Summer Photography

Certainly the most satifying of the various photographic shows currently in London is the Summer Photography Exhibition at Bernard Quaritch Ltd on the edge of Golden Square in Soho. It gains from being a relatively small show, concentrating on photographers who have photographed within a particular community or urban area. The show continues until 29th June, 2007 and is open Mondays to Fridays, 9.30-5.30.

(C) 2005, Mike Seaborne.
Mike Seaborne, Bethnal Green, 2005

Quaritch is an antiquarian bookseller, established in 1847 by Bernard Quaritch, who on his death in 1899 was described, according to The Times, as “the greatest bookseller who ever lived.” Their premises in Golden Square, where they moved in 1970, have something of the air of a gentlemen’s club and the walls are lined with bookcases of old and rare volumes.

Before going into the downstairs gallery, we lingered around a glass case with some examples of the work of Thomas Annan, including a couple of fine large published volumes of his work, the superb carbon prints published in 1878/9 and the photogravures published in 1900 by his son, Robert Craig Annan, which included 12 of his prints along with 38 taken by his father. The photogravures are also splendid prints.

Downstairs in the gallery is a rare treat, 5 salt prints from the calotype images that Hill and Adamson made at the fishing village of Newhaven on the edge of Edinburgh, not a great walk from their Calton Hill studios. These prints are still powerful images 160 years later, and I was particularly struck by the image of the three fishermen. The different poses they have adopted to attempt to remain still for the lengthy exposure required express powerfully their varied characters. It remains a far more powerful portrait than anything I saw in Photo-London, and reminds me strongly of some of the best images of August Sander, taken some 80 or 90 years later. The five fishwives grouped around some of their baskets is also one of their more interesting images.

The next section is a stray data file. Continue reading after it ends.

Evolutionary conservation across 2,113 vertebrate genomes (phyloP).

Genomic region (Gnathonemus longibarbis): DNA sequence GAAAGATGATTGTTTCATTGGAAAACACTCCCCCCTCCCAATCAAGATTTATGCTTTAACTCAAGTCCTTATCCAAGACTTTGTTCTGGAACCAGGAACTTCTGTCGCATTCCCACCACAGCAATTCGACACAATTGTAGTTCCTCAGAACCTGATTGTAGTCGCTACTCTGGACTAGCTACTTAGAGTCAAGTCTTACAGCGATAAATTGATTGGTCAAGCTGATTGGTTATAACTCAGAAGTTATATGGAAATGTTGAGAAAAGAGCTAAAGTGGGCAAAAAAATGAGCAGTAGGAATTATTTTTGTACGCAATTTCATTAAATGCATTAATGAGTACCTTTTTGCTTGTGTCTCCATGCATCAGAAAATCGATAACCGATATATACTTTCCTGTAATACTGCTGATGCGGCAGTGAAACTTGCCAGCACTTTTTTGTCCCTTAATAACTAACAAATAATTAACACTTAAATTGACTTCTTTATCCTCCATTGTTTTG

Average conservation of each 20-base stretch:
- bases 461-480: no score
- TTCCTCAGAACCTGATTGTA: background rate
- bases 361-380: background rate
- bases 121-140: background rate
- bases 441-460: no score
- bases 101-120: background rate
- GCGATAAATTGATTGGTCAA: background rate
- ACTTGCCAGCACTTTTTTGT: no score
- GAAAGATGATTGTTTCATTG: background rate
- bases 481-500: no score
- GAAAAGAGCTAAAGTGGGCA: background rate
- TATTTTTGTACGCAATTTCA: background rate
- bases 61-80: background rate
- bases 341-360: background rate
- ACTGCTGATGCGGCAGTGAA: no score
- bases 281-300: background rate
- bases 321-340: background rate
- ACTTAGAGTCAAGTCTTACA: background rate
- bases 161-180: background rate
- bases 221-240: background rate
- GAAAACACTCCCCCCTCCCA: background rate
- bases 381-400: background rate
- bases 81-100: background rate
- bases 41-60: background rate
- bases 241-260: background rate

The five Thomas Annan prints in the show are glowing examples of his work on the closes of Glasgow in 1868-71 (printed in 1877.) Carbon prints are perhaps capable of a quality unequalled by any other photographing printing process, and these are good examples.

John Thomson’s Street Life in London, with text by Adolphe Smith is represented in the show by six Woodburytype prints. These are carbon prints produced in a printing press from a lead relief plate, created under high pressure from a gelatin relief image made in a similar manner to a carbon print, contact printing a dichromate sensitised gelatin coated sheet under the negative using a powerful UV source.

Street Life in London was one of the truly pioneering works of documentary, and the nicely produced Quaritch catalogue for the show (Catalogue 1351) lists copies both of this work and ‘Street Incidents’, published a few years later to get rid of unsold sheets of prints from ‘Street Life.’

Although Henry Dixon along with Alfred and John Bool produced many fine images recording London around the 1870s and 1880s, their work was perhaps the least striking in the show. Compared to the Annan images, the prints shown lacked depth, and both the viewpoints and the choice of times when the streets were largely deserted make their work of less interest.

By contrast, Roger Mayne’s images from North Kensington, Notting Hill and Paddington in the 1950s are entirely about incident. I was particularly taken with his view of children and teenagers on the doorsteps of St Stephen’s Gardens. Times have changed, not only in the dress and behaviour of children, but also in public attitudes to photographers and being photographed; it would be a brave photographer who tried to take similar pictures on the streets of London today.

Again by contrast, Mike Seaborne’s ‘Facades are deliberately empty of people. Taken from across the street with a square format Rolleiflex camera, they create a systematic visual catalogue of shopfronts surviving (in some cases only just) from an earlier age. Taken in 2004-6, these colour images (some of which are on the Urban Landscapes site I started with Mike) are powerfully evocative, the remains of an older world still with us, often in contrast with ugly 2000s street furniture.

Also included in the show is a single print of New York by Berenice Abbott, a beautiful riot of washing in the yard of New York’s first model tenements, built in 1882 and photographed by here in 1936.

Peter Marshall

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